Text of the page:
'The Real Housewives' third season to debut November 6, replace Jo
By Steve Rogers and Christopher Rocchio, 10/10/2007
Bravo has announced the third season of The Real Housewives of Orange County, a docu-soap reality series that follows a group of real-life "desperate" housewives who live in a wealthy Southern California gated community, will premiere on Tuesday, November 6 at 10PM ET/PT.
Missing from the third season will be Jo De La Rosa, a 26-year-old unmarried original The Real Housewives "housewife." Earlier this year, De La Rosa and Slade Smiley, De La Rosa's on-again/off-again boyfriend and former fiance, were at the center of the public disclosure of behind-the-scenes squabbles between the cast and Bravo.
In early March -- shortly before the broadcast of the show's second-season finale -- The Los Angeles Times published a report in which several of The Real Housewives' cast members voiced their frustration about their Bravo relationship and the endorsement, publicity and media appearance restrictions the network had contractually placed upon them.
De La Rosa and Keogh were the only housewives willing to participate in on-the-record non-Bravo sanctioned interviews with The Times, however Smiley, the person who originally suggested De La Rosa participate in The Real Housewives, also participated and served as the most vocal critic of the network's relationship with the cast.
According to Smiley, while The Real Housewives' cast members had been getting compensated for their participation in the show, Bravo's restrictions had been hampering the cast's ability to exploit their newfound television fame for additional financial gain.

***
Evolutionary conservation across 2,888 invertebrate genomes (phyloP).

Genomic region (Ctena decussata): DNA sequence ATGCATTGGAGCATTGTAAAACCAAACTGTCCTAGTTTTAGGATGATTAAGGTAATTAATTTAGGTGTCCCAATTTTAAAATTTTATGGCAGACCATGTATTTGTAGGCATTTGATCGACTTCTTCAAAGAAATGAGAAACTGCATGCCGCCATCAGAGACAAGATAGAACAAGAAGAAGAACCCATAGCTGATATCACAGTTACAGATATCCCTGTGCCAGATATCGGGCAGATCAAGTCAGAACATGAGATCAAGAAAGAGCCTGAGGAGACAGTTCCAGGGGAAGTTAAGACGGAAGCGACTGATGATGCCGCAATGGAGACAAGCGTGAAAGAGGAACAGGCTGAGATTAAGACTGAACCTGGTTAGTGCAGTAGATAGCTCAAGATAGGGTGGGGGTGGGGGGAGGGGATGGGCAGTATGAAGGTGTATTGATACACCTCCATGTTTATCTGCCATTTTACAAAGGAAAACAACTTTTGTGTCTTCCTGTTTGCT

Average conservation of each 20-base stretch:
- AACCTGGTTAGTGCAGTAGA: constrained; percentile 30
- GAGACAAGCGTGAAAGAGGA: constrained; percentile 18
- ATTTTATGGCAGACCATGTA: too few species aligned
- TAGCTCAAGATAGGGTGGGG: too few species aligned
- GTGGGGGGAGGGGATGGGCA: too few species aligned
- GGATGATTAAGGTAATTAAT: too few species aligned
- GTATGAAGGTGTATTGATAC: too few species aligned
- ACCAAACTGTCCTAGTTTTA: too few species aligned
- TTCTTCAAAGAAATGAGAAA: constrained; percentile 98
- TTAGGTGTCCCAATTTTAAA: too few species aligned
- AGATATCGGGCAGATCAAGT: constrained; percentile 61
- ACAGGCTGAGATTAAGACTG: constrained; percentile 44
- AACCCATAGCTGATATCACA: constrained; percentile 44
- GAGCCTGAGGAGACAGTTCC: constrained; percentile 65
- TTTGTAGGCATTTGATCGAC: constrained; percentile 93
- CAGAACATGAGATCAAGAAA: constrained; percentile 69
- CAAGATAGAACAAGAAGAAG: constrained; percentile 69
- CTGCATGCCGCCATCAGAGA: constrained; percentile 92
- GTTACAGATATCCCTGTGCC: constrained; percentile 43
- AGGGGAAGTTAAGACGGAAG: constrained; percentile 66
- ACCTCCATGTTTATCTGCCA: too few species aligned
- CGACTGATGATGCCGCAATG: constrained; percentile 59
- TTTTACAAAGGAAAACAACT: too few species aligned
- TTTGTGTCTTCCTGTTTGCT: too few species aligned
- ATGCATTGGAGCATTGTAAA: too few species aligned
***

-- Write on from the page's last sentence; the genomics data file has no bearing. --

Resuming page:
"All of us made it happen," Smiley told The Times. "I won't let my success be handled by someone else."
Part of Smiley's success plan apparently included using the show as a platform to launch a singing career for De La Rosa, a student and loan officer. Although the first part of Smiley's plan worked -- The Real Housewives' second season included footage of De La Rosa recording a demo song that led to her signing a record contract with immergent Records in late March -- the next part hit a bump when Bravo publicists reportedly called to "reprimand" him after the two attempted to promote De La Rosa's singing career at various events.
"They hate the fact we've figured how to take exposure from the show and turn it into something," Smiley told The Times at the time. "We're about making personal relationships in the industry. It comes across when we meet people. We're not hungry for it. We're not pushing too hard."
"[Unlike the network's other reality shows,] nobody at Coto de Caza needs anything from Bravo," Smiley told The Times. "The other shows are competitive in their nature. People trying to make something of their lives. We're already there."
At the time, De La Rosa told The Times that Bravo had been "very supportive" of her efforts to launch a singing career.
Smiley wasn't the only The Real Housewives cast member to express displeasure with Bravo. Keough told The Times she and three of her fellow cast members established an online shopping center to fulfill requests for the clothing and jewelry they wear on the show.
"We asked Bravo to partner, and they weren't interested," she told The Times. "They threatened to sue if we didn't remove all pictures of two or more of us together from the website. They didn't want us to mention Bravo in any of our ads or to link with us."